I ticked off a few bucket list items last week as my wife and I traveled in England and Wales.
We visited Stonehenge, Avebury and Silbury Hill. We tromped around ruins and climbed spiral stone stairs in ancient castles. We went from Tower Bridge and the Tower of London on one side of town to Kensington Palace on the other. We visited Whitby Abbey (which Bram Stoker used in "Dracula") and explored the medieval tunnels under Dover Castle by the legendary white cliffs.
I had to talk my wife out of driving the English Channel Tunnel just so we could add France to our list of countries visited. She had to talk me out of buying every book I found or our luggage would have kept the plane from leaving the ground.
As truly awesome as it was to lay hands on the stones of Avebury and to walk in the footsteps of Stoker, as filled as the full English breakfasts left us, one of the absolute highlights of the journey was the day we spent in the Welsh resort of Portmeirion.
Nestled in the foothills on the shore of the river Afon Dwyryd near Penrhyndeudraeth (try saying that once or twice), Portmeirion village was built by Welsh architect Clough Williams-Ellis between 1925 and 1973. It includes two hotels, a cluster of historic cottages, iconic architecture, a spa, stylish shops, award-winning restaurants, casual cafes, an Italian ice cream parlor, exotic gardens and sandy beaches.
It is dotted with pieces of architecture salvaged from locations around the world, statues of the Buddha and Hercules, a chess set sized for use by living chess pieces, and much more. It has been the favorite vacation spot of George Harrison and other celebrities.
But it was important to me because its unique setting was used as "The Village," an inescapable "retirement" community for former spies from both sides of the Iron Curtain, as seen in the 1967 TV series "The Prisoner."
Created by Patrick McGoohan (who also starred as an unnamed agent identified as "Number Six") and George Markstei, the series employed the surreal design of Portmeirion to good effect; viewers could believe that surreal psychological experiments might take place in such a heightened environment.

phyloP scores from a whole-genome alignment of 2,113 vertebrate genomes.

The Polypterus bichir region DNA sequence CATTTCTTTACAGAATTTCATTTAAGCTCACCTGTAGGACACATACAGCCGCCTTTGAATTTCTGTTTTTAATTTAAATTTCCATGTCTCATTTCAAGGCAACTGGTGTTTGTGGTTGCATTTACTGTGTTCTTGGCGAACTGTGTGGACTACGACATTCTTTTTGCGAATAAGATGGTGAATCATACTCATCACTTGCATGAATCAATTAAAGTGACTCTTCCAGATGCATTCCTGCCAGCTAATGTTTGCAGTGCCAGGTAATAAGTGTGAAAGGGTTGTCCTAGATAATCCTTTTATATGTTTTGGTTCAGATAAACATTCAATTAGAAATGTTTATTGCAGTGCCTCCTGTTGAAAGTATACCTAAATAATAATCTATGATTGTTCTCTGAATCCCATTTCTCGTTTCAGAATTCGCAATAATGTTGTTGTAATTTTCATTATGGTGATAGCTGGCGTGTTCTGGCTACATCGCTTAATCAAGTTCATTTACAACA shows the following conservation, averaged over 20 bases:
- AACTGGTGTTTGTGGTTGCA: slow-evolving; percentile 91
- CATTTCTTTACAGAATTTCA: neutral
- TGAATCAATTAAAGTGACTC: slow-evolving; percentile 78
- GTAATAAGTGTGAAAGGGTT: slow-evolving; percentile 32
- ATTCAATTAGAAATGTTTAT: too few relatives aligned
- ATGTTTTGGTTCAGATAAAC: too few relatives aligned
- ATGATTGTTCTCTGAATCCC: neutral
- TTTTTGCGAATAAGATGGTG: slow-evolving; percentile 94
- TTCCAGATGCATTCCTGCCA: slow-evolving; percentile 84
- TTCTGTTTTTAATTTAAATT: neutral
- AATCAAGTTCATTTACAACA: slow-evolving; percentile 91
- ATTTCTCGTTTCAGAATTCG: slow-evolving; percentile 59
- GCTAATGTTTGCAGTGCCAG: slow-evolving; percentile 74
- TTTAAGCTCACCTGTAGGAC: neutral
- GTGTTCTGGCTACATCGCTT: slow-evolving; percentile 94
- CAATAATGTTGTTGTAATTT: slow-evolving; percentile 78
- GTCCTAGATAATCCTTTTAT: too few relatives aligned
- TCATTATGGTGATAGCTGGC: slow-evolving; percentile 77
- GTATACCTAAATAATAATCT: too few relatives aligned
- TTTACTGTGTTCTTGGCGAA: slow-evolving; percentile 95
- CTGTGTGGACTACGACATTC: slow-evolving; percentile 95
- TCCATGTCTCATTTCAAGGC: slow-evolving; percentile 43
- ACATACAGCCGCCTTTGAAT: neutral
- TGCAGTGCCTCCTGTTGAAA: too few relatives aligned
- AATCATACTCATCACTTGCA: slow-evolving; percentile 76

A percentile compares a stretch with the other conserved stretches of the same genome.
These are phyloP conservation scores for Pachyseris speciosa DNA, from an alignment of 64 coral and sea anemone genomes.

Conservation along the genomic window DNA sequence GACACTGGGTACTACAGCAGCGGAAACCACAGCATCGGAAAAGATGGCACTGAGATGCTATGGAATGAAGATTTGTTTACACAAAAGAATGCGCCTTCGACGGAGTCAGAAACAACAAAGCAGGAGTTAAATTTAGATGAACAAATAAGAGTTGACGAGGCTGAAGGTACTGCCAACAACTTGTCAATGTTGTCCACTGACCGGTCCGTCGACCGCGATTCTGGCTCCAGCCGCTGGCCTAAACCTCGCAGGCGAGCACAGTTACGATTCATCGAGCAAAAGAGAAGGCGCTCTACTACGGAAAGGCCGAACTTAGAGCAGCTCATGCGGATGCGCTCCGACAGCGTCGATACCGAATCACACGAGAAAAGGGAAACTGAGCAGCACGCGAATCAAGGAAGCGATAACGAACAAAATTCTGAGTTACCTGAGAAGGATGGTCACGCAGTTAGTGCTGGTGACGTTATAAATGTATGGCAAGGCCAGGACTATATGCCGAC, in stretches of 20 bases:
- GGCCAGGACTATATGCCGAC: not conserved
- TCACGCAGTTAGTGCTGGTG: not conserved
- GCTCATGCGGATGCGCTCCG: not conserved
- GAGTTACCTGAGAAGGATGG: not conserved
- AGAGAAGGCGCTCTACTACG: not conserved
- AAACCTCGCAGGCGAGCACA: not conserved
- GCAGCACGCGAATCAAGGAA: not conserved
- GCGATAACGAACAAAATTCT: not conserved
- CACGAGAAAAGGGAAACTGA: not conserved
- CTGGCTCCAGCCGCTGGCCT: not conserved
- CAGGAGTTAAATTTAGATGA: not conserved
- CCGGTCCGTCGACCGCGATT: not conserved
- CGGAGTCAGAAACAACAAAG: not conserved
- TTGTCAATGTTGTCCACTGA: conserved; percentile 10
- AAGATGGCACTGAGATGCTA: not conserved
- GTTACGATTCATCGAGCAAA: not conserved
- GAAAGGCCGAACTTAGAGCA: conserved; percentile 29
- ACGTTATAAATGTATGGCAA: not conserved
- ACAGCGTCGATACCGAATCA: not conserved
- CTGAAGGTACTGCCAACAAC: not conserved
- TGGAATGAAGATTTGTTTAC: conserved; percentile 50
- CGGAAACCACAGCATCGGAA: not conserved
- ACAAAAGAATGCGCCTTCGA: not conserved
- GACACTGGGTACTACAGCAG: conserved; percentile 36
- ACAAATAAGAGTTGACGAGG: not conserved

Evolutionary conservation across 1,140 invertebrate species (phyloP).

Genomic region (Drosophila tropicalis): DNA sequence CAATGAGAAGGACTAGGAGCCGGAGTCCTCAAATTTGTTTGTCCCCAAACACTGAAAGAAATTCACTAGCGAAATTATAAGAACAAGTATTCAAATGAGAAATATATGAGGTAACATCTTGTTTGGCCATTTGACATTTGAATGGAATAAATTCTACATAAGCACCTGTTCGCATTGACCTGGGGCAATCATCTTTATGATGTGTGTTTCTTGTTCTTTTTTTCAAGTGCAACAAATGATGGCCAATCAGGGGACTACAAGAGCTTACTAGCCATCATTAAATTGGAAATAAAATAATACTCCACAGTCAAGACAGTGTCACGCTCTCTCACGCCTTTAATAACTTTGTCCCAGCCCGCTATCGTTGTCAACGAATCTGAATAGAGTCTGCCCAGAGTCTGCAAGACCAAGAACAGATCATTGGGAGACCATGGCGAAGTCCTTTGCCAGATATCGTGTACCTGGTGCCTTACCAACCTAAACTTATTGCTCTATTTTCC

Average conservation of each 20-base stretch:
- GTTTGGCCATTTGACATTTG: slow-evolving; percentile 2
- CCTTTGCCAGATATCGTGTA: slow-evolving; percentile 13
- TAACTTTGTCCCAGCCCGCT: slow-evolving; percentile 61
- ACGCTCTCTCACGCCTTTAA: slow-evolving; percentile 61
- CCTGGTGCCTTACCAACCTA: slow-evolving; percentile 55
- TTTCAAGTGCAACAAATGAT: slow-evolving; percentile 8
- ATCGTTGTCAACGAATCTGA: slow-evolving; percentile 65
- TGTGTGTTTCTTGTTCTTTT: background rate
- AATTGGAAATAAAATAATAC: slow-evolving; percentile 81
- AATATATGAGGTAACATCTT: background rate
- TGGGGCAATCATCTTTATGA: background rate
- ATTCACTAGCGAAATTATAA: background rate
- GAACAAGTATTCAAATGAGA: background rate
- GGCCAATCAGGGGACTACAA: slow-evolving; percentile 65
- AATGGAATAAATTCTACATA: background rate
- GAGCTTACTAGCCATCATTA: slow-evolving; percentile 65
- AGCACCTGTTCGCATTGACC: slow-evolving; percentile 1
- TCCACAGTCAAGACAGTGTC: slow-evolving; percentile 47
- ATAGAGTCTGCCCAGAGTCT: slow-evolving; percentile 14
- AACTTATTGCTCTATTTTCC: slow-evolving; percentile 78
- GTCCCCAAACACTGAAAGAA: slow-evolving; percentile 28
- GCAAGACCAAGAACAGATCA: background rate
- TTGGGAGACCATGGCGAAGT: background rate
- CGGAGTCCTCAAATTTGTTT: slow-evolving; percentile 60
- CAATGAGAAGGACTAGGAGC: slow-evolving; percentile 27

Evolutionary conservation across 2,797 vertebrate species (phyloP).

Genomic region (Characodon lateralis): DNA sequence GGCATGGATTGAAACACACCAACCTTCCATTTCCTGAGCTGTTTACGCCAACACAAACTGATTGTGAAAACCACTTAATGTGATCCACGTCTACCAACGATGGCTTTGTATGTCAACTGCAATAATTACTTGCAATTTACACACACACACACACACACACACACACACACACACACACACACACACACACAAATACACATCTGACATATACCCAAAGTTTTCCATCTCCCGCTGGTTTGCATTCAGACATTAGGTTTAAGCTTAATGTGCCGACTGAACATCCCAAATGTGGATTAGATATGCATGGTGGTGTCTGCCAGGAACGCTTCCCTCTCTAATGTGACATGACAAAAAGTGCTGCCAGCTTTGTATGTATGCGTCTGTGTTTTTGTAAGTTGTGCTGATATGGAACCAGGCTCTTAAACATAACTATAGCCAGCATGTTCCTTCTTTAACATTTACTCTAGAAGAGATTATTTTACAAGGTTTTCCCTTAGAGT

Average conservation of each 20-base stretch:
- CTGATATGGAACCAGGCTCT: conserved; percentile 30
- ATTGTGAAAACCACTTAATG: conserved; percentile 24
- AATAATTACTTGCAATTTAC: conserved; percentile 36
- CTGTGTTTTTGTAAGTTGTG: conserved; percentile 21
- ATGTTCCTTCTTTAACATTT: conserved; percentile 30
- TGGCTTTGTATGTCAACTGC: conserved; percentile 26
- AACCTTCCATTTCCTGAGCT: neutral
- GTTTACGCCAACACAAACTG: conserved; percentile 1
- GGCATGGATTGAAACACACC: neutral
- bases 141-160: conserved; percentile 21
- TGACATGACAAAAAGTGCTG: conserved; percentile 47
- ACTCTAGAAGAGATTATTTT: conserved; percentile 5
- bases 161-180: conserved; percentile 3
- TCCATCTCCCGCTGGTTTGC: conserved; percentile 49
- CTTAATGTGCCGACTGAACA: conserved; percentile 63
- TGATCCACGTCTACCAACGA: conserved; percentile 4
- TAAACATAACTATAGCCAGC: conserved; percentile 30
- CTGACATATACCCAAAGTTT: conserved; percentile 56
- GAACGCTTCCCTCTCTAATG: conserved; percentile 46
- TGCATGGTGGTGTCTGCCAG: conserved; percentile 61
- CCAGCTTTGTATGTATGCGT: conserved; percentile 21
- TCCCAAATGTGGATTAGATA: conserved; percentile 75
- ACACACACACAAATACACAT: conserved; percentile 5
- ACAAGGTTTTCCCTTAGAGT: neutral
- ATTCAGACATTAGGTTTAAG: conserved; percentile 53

In the 17 episodes of the series, Number Six sought to outwit his captors, escape from the Village, and expose the place to the world at large. He argued that he would not "be pushed, filed, stamped, indexed, briefed, debriefed or numbered," but his name is never revealed.
Most fans believe the character is John Drake, the agent McGoohan previously played on the series "Danger Man," or "Secret Agent" as it was called in the U.S. — and for which Johnny Rivers recorded the more famous theme song, whose lyrics include, "They've given you a number and taken away your name."
Now, even I'm not old enough to remember "The Prisoner" when it first broadcast in the U.S. I became a fan in the late 1980s, when CBS reran it as a late-night drama. The mix of 1960s style, experimental camera work, secret agent thrills and surreal storylines hit all the right notes for me, especially at a time when I was feeling more like a cypher and less like myself.
Our visit to the Village included a tour led by a Welshman named John, who shared some funny turns of phrase when talking about the "Prisoner" fans who gather at Portmeirion each year. Among them: "They wear pretty rainbow-stripe capes and bowler hats and black jackets with numbers on them, but they seem to be having a good time, so we try to leave them be."
Be seeing you.
Tony Simmons is not a number. He writes this column for The News Herald most weeks, but he claims he remains a free man.